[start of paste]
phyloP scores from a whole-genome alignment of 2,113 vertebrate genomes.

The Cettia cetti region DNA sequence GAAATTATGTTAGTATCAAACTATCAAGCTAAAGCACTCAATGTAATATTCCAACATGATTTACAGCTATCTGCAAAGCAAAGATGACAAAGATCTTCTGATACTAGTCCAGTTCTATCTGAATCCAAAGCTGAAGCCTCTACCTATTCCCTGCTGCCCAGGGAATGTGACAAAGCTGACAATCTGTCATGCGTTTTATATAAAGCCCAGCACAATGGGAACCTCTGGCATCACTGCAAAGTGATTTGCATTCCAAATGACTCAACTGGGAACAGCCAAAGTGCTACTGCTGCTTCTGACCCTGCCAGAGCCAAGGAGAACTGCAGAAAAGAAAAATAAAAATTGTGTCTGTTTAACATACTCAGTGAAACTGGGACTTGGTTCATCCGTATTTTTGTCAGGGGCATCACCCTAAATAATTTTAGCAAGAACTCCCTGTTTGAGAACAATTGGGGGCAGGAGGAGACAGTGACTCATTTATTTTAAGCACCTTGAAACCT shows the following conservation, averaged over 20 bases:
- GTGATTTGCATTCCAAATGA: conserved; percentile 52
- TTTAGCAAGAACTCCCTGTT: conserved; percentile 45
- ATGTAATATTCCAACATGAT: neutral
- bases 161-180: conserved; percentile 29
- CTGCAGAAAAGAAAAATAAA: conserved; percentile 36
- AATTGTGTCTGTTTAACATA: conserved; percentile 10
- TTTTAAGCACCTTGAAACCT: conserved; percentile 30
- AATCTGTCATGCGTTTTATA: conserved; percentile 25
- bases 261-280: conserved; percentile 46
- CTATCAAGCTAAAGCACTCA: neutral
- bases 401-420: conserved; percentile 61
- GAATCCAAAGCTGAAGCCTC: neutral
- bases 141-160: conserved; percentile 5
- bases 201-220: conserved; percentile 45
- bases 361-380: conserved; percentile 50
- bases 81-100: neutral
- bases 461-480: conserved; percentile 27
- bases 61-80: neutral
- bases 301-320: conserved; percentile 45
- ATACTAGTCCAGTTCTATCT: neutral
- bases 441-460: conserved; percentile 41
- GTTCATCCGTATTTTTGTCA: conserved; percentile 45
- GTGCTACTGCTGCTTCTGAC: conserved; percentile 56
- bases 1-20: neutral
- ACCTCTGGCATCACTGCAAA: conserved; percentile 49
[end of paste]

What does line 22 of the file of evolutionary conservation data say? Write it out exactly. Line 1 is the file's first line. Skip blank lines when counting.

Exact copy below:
- ATACTAGTCCAGTTCTATCT: neutral